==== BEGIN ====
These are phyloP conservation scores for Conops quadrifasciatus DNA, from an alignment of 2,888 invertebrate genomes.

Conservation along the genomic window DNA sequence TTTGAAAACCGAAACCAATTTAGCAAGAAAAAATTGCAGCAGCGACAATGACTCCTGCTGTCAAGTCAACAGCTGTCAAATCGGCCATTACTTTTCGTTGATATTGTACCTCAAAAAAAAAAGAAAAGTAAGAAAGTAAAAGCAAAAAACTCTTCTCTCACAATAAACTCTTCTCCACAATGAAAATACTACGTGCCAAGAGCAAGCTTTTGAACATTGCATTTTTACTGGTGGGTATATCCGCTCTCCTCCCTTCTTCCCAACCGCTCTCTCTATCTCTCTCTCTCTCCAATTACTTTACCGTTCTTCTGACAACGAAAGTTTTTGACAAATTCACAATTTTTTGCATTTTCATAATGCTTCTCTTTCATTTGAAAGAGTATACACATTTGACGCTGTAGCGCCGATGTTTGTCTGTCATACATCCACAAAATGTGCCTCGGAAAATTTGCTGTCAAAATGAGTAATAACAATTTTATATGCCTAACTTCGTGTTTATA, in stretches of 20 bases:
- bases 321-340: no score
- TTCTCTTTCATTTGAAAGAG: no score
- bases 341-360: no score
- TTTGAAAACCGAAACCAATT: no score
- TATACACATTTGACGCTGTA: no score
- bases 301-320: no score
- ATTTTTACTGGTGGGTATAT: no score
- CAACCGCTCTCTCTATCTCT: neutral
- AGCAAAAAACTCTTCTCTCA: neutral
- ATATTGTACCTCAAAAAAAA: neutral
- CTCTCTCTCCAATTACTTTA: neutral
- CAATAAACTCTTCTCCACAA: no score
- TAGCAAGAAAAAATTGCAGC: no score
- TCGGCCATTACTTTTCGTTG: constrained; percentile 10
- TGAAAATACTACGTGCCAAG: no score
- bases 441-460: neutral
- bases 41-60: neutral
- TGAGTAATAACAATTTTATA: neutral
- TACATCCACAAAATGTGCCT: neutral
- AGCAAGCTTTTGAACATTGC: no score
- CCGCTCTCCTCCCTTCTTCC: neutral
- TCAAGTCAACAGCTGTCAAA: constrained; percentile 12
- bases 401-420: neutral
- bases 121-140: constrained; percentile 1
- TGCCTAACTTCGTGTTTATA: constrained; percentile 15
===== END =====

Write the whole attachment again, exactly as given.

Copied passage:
These are phyloP conservation scores for Conops quadrifasciatus DNA, from an alignment of 2,888 invertebrate genomes.

Conservation along the genomic window DNA sequence TTTGAAAACCGAAACCAATTTAGCAAGAAAAAATTGCAGCAGCGACAATGACTCCTGCTGTCAAGTCAACAGCTGTCAAATCGGCCATTACTTTTCGTTGATATTGTACCTCAAAAAAAAAAGAAAAGTAAGAAAGTAAAAGCAAAAAACTCTTCTCTCACAATAAACTCTTCTCCACAATGAAAATACTACGTGCCAAGAGCAAGCTTTTGAACATTGCATTTTTACTGGTGGGTATATCCGCTCTCCTCCCTTCTTCCCAACCGCTCTCTCTATCTCTCTCTCTCTCCAATTACTTTACCGTTCTTCTGACAACGAAAGTTTTTGACAAATTCACAATTTTTTGCATTTTCATAATGCTTCTCTTTCATTTGAAAGAGTATACACATTTGACGCTGTAGCGCCGATGTTTGTCTGTCATACATCCACAAAATGTGCCTCGGAAAATTTGCTGTCAAAATGAGTAATAACAATTTTATATGCCTAACTTCGTGTTTATA, in stretches of 20 bases:
- bases 321-340: no score
- TTCTCTTTCATTTGAAAGAG: no score
- bases 341-360: no score
- TTTGAAAACCGAAACCAATT: no score
- TATACACATTTGACGCTGTA: no score
- bases 301-320: no score
- ATTTTTACTGGTGGGTATAT: no score
- CAACCGCTCTCTCTATCTCT: neutral
- AGCAAAAAACTCTTCTCTCA: neutral
- ATATTGTACCTCAAAAAAAA: neutral
- CTCTCTCTCCAATTACTTTA: neutral
- CAATAAACTCTTCTCCACAA: no score
- TAGCAAGAAAAAATTGCAGC: no score
- TCGGCCATTACTTTTCGTTG: constrained; percentile 10
- TGAAAATACTACGTGCCAAG: no score
- bases 441-460: neutral
- bases 41-60: neutral
- TGAGTAATAACAATTTTATA: neutral
- TACATCCACAAAATGTGCCT: neutral
- AGCAAGCTTTTGAACATTGC: no score
- CCGCTCTCCTCCCTTCTTCC: neutral
- TCAAGTCAACAGCTGTCAAA: constrained; percentile 12
- bases 401-420: neutral
- bases 121-140: constrained; percentile 1
- TGCCTAACTTCGTGTTTATA: constrained; percentile 15